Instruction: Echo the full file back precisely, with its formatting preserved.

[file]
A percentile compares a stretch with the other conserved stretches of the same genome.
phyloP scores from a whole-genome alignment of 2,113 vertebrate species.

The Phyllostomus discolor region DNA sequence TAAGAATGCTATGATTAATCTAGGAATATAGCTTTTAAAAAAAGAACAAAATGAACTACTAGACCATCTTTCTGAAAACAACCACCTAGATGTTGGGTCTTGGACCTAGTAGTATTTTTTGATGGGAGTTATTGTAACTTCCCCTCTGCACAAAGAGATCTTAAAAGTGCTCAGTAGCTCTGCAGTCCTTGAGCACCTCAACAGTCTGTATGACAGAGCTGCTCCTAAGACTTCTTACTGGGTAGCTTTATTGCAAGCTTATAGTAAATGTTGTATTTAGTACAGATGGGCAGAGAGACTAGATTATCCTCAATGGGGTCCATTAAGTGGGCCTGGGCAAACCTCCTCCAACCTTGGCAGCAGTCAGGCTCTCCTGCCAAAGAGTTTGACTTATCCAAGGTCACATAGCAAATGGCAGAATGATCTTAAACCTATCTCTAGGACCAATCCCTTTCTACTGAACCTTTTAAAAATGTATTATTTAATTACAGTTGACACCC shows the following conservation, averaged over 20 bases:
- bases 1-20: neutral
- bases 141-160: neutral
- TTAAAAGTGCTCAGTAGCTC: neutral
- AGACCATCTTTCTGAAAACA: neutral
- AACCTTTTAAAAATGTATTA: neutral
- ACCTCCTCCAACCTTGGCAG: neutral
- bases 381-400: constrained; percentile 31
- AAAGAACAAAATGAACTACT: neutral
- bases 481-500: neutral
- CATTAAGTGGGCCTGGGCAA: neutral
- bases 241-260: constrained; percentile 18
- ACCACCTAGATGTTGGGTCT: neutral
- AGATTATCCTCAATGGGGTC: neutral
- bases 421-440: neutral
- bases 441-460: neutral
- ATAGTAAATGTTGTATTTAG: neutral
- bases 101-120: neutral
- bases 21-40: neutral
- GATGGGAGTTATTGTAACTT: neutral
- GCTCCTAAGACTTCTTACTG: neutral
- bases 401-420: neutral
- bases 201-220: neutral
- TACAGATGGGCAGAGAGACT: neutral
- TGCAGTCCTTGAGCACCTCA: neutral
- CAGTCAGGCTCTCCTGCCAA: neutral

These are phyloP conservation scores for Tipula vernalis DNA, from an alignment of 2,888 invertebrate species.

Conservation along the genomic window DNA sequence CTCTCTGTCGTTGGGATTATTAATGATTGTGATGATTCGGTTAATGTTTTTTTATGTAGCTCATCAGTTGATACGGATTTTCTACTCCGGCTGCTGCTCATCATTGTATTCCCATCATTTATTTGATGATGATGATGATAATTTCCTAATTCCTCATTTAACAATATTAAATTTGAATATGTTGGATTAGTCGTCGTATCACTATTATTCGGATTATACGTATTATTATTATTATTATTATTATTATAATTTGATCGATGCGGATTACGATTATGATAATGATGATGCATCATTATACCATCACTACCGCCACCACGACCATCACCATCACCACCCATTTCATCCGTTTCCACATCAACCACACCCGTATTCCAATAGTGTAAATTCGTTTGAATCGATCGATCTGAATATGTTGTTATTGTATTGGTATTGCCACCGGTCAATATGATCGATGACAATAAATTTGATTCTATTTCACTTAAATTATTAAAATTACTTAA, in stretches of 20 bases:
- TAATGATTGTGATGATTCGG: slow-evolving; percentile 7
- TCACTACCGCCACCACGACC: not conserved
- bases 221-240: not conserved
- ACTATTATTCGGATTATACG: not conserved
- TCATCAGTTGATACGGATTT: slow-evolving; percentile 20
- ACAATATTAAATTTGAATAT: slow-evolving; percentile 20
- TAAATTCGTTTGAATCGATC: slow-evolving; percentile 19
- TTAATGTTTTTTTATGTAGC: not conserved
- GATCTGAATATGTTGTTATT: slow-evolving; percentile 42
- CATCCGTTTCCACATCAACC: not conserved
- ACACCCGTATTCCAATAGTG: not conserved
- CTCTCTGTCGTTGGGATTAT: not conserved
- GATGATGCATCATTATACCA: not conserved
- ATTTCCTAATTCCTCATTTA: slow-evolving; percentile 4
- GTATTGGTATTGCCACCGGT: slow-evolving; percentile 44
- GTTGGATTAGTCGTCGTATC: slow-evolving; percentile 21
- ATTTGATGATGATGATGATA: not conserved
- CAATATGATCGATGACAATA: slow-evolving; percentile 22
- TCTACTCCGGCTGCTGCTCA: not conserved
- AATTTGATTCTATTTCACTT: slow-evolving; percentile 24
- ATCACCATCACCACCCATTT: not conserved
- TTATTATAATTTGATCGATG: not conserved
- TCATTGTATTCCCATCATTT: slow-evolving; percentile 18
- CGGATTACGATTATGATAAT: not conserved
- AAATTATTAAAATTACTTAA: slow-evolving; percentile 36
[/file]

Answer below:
A percentile compares a stretch with the other conserved stretches of the same genome.
phyloP scores from a whole-genome alignment of 2,113 vertebrate species.

The Phyllostomus discolor region DNA sequence TAAGAATGCTATGATTAATCTAGGAATATAGCTTTTAAAAAAAGAACAAAATGAACTACTAGACCATCTTTCTGAAAACAACCACCTAGATGTTGGGTCTTGGACCTAGTAGTATTTTTTGATGGGAGTTATTGTAACTTCCCCTCTGCACAAAGAGATCTTAAAAGTGCTCAGTAGCTCTGCAGTCCTTGAGCACCTCAACAGTCTGTATGACAGAGCTGCTCCTAAGACTTCTTACTGGGTAGCTTTATTGCAAGCTTATAGTAAATGTTGTATTTAGTACAGATGGGCAGAGAGACTAGATTATCCTCAATGGGGTCCATTAAGTGGGCCTGGGCAAACCTCCTCCAACCTTGGCAGCAGTCAGGCTCTCCTGCCAAAGAGTTTGACTTATCCAAGGTCACATAGCAAATGGCAGAATGATCTTAAACCTATCTCTAGGACCAATCCCTTTCTACTGAACCTTTTAAAAATGTATTATTTAATTACAGTTGACACCC shows the following conservation, averaged over 20 bases:
- bases 1-20: neutral
- bases 141-160: neutral
- TTAAAAGTGCTCAGTAGCTC: neutral
- AGACCATCTTTCTGAAAACA: neutral
- AACCTTTTAAAAATGTATTA: neutral
- ACCTCCTCCAACCTTGGCAG: neutral
- bases 381-400: constrained; percentile 31
- AAAGAACAAAATGAACTACT: neutral
- bases 481-500: neutral
- CATTAAGTGGGCCTGGGCAA: neutral
- bases 241-260: constrained; percentile 18
- ACCACCTAGATGTTGGGTCT: neutral
- AGATTATCCTCAATGGGGTC: neutral
- bases 421-440: neutral
- bases 441-460: neutral
- ATAGTAAATGTTGTATTTAG: neutral
- bases 101-120: neutral
- bases 21-40: neutral
- GATGGGAGTTATTGTAACTT: neutral
- GCTCCTAAGACTTCTTACTG: neutral
- bases 401-420: neutral
- bases 201-220: neutral
- TACAGATGGGCAGAGAGACT: neutral
- TGCAGTCCTTGAGCACCTCA: neutral
- CAGTCAGGCTCTCCTGCCAA: neutral

These are phyloP conservation scores for Tipula vernalis DNA, from an alignment of 2,888 invertebrate species.

Conservation along the genomic window DNA sequence CTCTCTGTCGTTGGGATTATTAATGATTGTGATGATTCGGTTAATGTTTTTTTATGTAGCTCATCAGTTGATACGGATTTTCTACTCCGGCTGCTGCTCATCATTGTATTCCCATCATTTATTTGATGATGATGATGATAATTTCCTAATTCCTCATTTAACAATATTAAATTTGAATATGTTGGATTAGTCGTCGTATCACTATTATTCGGATTATACGTATTATTATTATTATTATTATTATTATAATTTGATCGATGCGGATTACGATTATGATAATGATGATGCATCATTATACCATCACTACCGCCACCACGACCATCACCATCACCACCCATTTCATCCGTTTCCACATCAACCACACCCGTATTCCAATAGTGTAAATTCGTTTGAATCGATCGATCTGAATATGTTGTTATTGTATTGGTATTGCCACCGGTCAATATGATCGATGACAATAAATTTGATTCTATTTCACTTAAATTATTAAAATTACTTAA, in stretches of 20 bases:
- TAATGATTGTGATGATTCGG: slow-evolving; percentile 7
- TCACTACCGCCACCACGACC: not conserved
- bases 221-240: not conserved
- ACTATTATTCGGATTATACG: not conserved
- TCATCAGTTGATACGGATTT: slow-evolving; percentile 20
- ACAATATTAAATTTGAATAT: slow-evolving; percentile 20
- TAAATTCGTTTGAATCGATC: slow-evolving; percentile 19
- TTAATGTTTTTTTATGTAGC: not conserved
- GATCTGAATATGTTGTTATT: slow-evolving; percentile 42
- CATCCGTTTCCACATCAACC: not conserved
- ACACCCGTATTCCAATAGTG: not conserved
- CTCTCTGTCGTTGGGATTAT: not conserved
- GATGATGCATCATTATACCA: not conserved
- ATTTCCTAATTCCTCATTTA: slow-evolving; percentile 4
- GTATTGGTATTGCCACCGGT: slow-evolving; percentile 44
- GTTGGATTAGTCGTCGTATC: slow-evolving; percentile 21
- ATTTGATGATGATGATGATA: not conserved
- CAATATGATCGATGACAATA: slow-evolving; percentile 22
- TCTACTCCGGCTGCTGCTCA: not conserved
- AATTTGATTCTATTTCACTT: slow-evolving; percentile 24
- ATCACCATCACCACCCATTT: not conserved
- TTATTATAATTTGATCGATG: not conserved
- TCATTGTATTCCCATCATTT: slow-evolving; percentile 18
- CGGATTACGATTATGATAAT: not conserved
- AAATTATTAAAATTACTTAA: slow-evolving; percentile 36